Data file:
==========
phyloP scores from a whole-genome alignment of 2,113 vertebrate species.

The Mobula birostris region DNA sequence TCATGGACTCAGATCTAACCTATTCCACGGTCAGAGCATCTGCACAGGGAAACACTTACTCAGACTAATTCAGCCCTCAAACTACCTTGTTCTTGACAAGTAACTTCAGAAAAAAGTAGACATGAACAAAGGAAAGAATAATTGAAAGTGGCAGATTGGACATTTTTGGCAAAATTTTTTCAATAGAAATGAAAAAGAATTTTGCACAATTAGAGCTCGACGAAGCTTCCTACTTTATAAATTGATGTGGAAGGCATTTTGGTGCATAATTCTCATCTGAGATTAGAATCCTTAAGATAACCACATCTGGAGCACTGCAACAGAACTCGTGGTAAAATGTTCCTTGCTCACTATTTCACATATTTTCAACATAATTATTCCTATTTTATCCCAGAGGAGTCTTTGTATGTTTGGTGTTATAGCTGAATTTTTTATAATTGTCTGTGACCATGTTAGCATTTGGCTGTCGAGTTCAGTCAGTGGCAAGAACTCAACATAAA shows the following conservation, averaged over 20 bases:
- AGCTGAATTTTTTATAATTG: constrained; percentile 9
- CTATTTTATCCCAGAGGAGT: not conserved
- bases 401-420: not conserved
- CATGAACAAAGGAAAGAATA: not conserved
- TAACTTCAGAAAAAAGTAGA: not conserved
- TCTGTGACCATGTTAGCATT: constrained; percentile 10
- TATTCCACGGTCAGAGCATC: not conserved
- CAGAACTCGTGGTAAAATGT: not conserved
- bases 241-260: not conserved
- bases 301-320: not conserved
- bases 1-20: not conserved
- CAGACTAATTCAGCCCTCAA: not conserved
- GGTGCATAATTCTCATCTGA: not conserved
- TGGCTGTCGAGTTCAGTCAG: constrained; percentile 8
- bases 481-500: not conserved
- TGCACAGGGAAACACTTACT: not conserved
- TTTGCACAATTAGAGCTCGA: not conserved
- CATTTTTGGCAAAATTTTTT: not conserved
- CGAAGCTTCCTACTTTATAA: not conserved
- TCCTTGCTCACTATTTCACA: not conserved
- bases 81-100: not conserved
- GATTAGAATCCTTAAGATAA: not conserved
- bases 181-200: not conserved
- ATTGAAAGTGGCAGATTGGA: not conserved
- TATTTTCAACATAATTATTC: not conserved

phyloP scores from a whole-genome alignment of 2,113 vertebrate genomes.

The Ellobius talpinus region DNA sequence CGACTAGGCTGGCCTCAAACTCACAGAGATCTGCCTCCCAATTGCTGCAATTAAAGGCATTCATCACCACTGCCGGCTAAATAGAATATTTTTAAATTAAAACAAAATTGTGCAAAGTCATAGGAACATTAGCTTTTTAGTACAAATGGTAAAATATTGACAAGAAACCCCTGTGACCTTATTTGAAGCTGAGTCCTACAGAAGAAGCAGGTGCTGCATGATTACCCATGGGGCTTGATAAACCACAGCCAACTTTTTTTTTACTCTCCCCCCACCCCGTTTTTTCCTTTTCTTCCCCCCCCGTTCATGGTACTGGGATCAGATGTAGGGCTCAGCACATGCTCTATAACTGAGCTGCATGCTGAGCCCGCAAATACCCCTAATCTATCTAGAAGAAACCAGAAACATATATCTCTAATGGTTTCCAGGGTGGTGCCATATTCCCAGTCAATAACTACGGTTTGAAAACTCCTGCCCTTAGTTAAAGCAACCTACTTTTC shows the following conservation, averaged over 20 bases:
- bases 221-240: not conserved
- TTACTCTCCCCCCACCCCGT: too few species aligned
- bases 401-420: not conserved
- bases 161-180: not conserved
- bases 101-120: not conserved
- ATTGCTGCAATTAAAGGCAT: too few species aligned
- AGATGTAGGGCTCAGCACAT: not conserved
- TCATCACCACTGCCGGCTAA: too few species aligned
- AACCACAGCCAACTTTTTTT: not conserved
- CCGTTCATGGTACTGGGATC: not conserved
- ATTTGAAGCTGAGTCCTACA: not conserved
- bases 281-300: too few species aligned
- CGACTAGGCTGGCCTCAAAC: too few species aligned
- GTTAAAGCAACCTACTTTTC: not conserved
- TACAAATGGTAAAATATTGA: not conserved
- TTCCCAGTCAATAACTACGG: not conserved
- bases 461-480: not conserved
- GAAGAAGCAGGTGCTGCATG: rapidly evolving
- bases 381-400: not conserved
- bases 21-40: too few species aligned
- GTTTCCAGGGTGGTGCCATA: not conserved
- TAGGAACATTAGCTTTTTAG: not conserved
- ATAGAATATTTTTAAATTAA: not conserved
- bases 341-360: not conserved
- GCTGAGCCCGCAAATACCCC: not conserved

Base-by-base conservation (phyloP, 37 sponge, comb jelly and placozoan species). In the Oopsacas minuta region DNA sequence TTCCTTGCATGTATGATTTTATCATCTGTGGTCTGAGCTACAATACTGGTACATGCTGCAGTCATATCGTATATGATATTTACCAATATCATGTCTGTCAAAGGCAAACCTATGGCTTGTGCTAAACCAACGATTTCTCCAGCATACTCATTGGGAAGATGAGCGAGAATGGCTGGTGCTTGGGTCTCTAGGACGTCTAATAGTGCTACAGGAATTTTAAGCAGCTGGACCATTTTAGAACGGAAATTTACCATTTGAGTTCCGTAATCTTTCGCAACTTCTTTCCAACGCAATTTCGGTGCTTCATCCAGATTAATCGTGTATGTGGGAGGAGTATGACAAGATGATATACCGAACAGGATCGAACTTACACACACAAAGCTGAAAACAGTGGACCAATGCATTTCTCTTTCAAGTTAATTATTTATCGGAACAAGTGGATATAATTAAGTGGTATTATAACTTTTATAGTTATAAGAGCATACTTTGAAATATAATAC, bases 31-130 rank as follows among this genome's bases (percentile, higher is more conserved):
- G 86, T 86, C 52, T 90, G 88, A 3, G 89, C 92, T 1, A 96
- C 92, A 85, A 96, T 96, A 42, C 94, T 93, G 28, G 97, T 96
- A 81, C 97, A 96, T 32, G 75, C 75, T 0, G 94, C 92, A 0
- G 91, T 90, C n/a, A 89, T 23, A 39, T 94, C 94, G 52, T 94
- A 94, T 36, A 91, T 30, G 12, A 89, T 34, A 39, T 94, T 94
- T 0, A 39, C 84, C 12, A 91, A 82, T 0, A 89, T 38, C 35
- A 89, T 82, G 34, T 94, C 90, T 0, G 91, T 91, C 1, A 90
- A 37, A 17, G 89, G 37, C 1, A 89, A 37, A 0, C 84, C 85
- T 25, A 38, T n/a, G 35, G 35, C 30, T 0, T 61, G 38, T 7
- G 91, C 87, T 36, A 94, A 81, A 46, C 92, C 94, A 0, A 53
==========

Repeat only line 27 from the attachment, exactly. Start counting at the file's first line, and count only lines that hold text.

- TATTTTCAACATAATTATTC: not conserved